Frazier v. Montgomery

Filing 49

ORDER Denying Petitioner's 48 Motion to Reopen Case signed by Chief Judge Lawrence J. O'Neill on 09/11/2017. (Flores, E)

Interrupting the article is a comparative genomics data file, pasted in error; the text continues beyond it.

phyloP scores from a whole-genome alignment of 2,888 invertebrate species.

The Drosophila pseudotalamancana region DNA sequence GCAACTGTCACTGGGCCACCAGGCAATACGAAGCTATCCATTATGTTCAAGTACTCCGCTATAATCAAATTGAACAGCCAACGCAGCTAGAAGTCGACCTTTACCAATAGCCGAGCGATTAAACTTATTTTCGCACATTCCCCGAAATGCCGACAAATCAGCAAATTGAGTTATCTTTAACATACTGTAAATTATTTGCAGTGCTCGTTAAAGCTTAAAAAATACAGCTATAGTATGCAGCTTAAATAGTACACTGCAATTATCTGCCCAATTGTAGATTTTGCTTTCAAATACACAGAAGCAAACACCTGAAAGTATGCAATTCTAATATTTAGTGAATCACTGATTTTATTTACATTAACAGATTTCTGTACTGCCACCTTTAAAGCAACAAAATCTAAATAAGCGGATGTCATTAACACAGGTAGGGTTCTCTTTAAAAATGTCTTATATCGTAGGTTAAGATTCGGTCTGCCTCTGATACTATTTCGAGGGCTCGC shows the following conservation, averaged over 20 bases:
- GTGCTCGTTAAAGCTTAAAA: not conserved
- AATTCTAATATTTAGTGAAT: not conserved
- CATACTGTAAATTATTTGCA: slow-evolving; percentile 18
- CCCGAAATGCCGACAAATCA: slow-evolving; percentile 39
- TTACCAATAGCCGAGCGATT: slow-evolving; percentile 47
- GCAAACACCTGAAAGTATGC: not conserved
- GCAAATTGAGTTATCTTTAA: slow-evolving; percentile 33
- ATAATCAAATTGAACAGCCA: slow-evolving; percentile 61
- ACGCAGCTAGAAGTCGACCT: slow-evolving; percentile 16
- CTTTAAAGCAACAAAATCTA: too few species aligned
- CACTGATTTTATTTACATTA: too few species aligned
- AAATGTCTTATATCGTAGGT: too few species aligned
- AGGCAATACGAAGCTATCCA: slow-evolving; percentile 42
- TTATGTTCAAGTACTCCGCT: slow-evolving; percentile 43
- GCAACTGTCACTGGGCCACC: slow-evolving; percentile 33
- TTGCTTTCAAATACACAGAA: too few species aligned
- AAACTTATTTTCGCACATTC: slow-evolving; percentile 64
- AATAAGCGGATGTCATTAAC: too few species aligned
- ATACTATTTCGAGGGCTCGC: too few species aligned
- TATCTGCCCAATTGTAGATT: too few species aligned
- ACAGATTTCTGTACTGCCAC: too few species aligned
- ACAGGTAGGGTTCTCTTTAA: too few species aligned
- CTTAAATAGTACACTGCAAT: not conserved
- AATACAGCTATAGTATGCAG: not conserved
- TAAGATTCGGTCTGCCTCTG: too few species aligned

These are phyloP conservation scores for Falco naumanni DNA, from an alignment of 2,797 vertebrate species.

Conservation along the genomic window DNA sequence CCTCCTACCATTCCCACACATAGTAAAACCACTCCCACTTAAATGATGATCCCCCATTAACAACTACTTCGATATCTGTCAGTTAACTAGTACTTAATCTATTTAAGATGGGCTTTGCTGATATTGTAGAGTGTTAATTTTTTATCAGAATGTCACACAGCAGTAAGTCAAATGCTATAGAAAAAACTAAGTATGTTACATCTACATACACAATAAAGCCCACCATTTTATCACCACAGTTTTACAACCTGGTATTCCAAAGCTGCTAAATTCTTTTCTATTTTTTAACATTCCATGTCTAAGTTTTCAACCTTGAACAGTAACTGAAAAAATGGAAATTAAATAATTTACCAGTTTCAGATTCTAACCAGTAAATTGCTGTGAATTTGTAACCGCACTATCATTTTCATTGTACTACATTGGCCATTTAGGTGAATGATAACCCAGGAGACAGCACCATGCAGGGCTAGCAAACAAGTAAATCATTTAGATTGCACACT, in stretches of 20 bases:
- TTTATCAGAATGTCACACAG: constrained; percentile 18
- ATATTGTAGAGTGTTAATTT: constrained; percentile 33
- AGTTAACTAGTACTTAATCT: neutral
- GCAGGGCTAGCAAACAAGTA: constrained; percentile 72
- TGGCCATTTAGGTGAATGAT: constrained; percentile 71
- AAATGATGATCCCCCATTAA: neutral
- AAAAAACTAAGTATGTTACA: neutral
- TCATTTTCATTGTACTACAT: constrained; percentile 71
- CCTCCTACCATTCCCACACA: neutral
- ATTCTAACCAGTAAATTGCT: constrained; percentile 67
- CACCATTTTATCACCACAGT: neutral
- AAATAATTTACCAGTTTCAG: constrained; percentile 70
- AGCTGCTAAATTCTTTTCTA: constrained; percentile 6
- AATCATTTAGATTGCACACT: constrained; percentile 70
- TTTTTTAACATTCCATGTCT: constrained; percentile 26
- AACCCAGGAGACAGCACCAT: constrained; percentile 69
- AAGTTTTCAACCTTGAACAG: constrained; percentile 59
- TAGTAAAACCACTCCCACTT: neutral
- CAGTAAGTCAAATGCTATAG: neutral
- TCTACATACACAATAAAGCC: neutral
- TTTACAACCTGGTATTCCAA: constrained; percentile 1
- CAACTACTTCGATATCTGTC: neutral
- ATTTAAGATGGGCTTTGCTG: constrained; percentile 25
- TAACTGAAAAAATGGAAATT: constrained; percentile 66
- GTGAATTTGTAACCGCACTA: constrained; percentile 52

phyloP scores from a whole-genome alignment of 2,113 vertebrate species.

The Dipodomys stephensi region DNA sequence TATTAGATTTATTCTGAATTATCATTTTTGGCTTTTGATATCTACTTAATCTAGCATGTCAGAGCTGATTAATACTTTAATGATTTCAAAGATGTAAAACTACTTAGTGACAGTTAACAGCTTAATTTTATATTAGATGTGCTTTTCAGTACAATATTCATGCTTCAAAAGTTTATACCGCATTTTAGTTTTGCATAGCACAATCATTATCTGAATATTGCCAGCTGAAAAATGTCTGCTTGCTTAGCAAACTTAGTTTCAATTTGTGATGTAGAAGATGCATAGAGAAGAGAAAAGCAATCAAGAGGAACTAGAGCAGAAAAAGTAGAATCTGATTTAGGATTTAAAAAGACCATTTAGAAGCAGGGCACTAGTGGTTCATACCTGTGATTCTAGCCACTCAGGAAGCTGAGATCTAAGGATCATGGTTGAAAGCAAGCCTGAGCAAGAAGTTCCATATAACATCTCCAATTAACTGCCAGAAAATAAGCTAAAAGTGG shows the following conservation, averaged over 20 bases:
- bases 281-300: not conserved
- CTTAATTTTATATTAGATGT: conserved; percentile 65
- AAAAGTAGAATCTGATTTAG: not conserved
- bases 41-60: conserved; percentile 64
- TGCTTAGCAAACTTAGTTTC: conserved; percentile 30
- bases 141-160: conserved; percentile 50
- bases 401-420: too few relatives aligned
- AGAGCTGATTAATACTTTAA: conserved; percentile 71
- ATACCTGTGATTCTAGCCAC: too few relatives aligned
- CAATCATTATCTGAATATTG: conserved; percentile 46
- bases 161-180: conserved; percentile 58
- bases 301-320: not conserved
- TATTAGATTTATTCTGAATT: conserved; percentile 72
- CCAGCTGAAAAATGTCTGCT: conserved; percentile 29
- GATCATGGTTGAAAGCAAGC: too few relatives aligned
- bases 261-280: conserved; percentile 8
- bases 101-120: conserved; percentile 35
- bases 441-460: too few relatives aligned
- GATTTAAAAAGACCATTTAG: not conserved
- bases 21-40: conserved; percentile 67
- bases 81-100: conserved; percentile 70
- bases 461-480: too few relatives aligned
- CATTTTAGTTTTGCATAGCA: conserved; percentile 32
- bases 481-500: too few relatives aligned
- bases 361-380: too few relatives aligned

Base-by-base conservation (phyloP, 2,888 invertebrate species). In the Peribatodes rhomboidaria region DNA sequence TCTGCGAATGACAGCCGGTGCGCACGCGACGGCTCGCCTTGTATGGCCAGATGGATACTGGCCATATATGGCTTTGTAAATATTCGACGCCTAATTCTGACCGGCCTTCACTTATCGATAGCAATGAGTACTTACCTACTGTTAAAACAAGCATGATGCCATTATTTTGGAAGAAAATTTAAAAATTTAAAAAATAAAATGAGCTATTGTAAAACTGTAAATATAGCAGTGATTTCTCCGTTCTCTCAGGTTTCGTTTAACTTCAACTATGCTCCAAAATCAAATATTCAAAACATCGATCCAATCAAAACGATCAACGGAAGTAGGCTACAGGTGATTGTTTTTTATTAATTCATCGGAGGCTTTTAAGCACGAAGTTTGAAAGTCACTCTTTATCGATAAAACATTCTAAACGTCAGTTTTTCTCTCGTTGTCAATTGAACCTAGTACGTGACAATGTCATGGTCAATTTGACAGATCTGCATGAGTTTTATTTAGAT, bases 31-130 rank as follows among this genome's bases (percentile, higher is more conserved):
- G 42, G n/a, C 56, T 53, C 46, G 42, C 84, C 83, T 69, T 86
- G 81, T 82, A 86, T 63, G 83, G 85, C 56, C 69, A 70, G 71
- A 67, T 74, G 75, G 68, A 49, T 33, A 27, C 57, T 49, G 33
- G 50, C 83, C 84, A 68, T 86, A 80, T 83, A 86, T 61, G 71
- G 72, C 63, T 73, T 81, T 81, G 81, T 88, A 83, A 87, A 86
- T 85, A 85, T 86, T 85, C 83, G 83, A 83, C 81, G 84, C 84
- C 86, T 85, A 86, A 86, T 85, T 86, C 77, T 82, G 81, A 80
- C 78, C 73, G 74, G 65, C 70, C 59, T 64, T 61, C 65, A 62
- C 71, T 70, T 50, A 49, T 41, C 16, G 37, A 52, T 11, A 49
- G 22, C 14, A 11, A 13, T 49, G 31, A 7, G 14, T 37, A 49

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1 2 3 4 5 6 7 8 UNITED STATES DISTRICT COURT 9 FOR THE EASTERN DISTRICT OF CALIFORNIA 10 11 SEMAJ LEON FRAZIER, 12 Petitioner, 13 14 15 16 v. No. 1:14-cv-01146-LJO-JLT (HC) ORDER DENYING PETITIONER’S MOTION TO REOPEN CASE (Doc. 48) W. L. MONTGOMERY, Respondent. 17 18 Petitioner is a state prisoner proceeding in propria persona with a petition for writ of 19 habeas corpus pursuant to 28 U.S.C. § 2254. On December 8, 2016, the Court denied the petition 20 for writ of habeas corpus and entered judgment, thereby terminating the case. 21 22 23 24 On September 8, 2016, Petitioner filed a motion to reopen the case. (Doc. 48.) He claims he is actually innocent and sets forth seven additional grounds for relief. DISCUSSION Federal Rule of Civil Procedure 60(b) governs the reconsideration of final orders of the 25 district court. Rule 60(b) permits a district court to relieve a party from a final order or judgment 26 on grounds of: “(1) mistake, inadvertence, surprise, or excusable neglect; (2) newly discovered 27 evidence . . .; (3) fraud . . . of an adverse party; (4) the judgment is void; (5) the judgment has 28 been satisfied . . . or (6) any other reason justifying relief from the operation of the judgment.” 1 1 Fed. R. Civ. P. 60(b). A motion under Rule 60(b) must be made within a reasonable time, in any 2 event “not more than one year after the judgment, order, or proceeding was entered or taken.” Id. 3 Moreover, when filing a motion for reconsideration, Local Rule 230(j) requires a party to 4 show the “new or different facts or circumstances claimed to exist which did not exist or were not 5 shown upon such prior motion, or what other grounds exist for the motion.” Motions to 6 reconsider are committed to the discretion of the trial court. Combs v. Nick Garin Trucking, 825 7 F.2d 437, 441 (D.C.Cir. 1987); Rodgers v. Watt, 722 F.2d 456, 460 (9th Cir. 1983) (en banc). To 8 succeed, a party must set forth facts or law of a strongly convincing nature to induce the court to 9 reverse its prior decision. See, e.g., Kern-Tulare Water Dist. v. City of Bakersfield, 634 F.Supp. 10 656, 665 (E.D.Cal. 1986), aff’d in part and rev’d in part on other grounds, 828 F.2d 514 (9th Cir. 11 1987). 12 Here, petitioner fails to meet the requirements for granting a motion for reconsideration: 13 He has not shown “mistake, inadvertence, surprise, or excusable neglect;” he has certainly not 14 shown the existence of either newly discovered evidence or fraud; he has not established that the 15 judgment is either void or satisfied; and, finally, petitioner has not presented any other reasons 16 justifying relief from judgment. Moreover, pursuant to the Court’s Local Rules, petitioner has not 17 shown “new or different facts or circumstances claimed to exist which did not exist or were not 18 shown upon such prior motion, or what other grounds exist for the motion.” Local Rule 230(j). 19 Petitioner argues that he is actually innocent and therefore he is not procedurally barred 20 from presenting his claims. Petitioner is advised that his initial petition was not procedurally 21 defaulted; it was denied on the merits. In addition, he does not present a claim of actual 22 innocence. Instead, he presents seven new grounds for relief including claims based on failure to 23 disclose favorable evidence, ineffective assistance of counsel, and prosecutorial misconduct. The 24 Court finds that Petitioner is attempting to bring a successive petition for writ of habeas corpus. 25 A federal court must dismiss a second or successive petition that raises the same grounds 26 as a prior petition. 28 U.S.C. § 2244(b)(1). The court must also dismiss a second or successive 27 petition raising a new ground unless the petitioner can show that 1) the claim rests on a new, 28 retroactive, constitutional right or 2) the factual basis of the claim was not previously 2 1 discoverable through due diligence, and these new facts establish by clear and convincing 2 evidence that but for the constitutional error, no reasonable factfinder would have found the 3 applicant guilty of the underlying offense. 28 U.S.C. § 2244(b)(2)(A)-(B). However, it is not the 4 district court that decides whether a second or successive petition meets these requirements. 5 Section 2244 (b)(3)(A) provides: "Before a second or successive application permitted by 6 this section is filed in the district court, the applicant shall move in the appropriate court of 7 appeals for an order authorizing the district court to consider the application." In other words, 8 Petitioner must obtain leave from the Ninth Circuit before he can file a second or successive 9 petition in district court. See Felker v. Turpin, 518 U.S. 651, 656-657 (1996). This Court must 10 dismiss any second or successive petition unless the Court of Appeals has given Petitioner leave 11 to file the petition because a district court lacks subject-matter jurisdiction over a second or 12 successive petition. Burton v. Stewart, 549 U.S. 147, 152 (2007); Cooper v. Calderon, 274 F.3d 13 1270, 1274 (9th Cir. 2001). 14 Because the current petition was filed after April 24, 1996, the provisions of the 15 Antiterrorism and Effective Death Penalty Act of 1996 (AEDPA) apply to Petitioner's current 16 petition. Lindh v. Murphy, 521 U.S. 320, 327 (1997). Petitioner makes no showing that he has 17 obtained prior leave from the Ninth Circuit to file his successive petition attacking the conviction. 18 That being so, this Court has no jurisdiction to consider Petitioner's renewed application for relief 19 from that conviction under Section 2254 and must dismiss the petition. See Greenawalt, 105 F.3d 20 at 1277; Nunez, 96 F.3d at 991. 21 22 23 ORDER Accordingly, it is HEREBY ORDERED that Petitioner’s motion for reconsideration (Doc. 48) is DENIED. 24 25 26 IT IS SO ORDERED. Dated: /s/ Lawrence J. O’Neill _____ September 11, 2017 UNITED STATES CHIEF DISTRICT JUDGE 27 28 3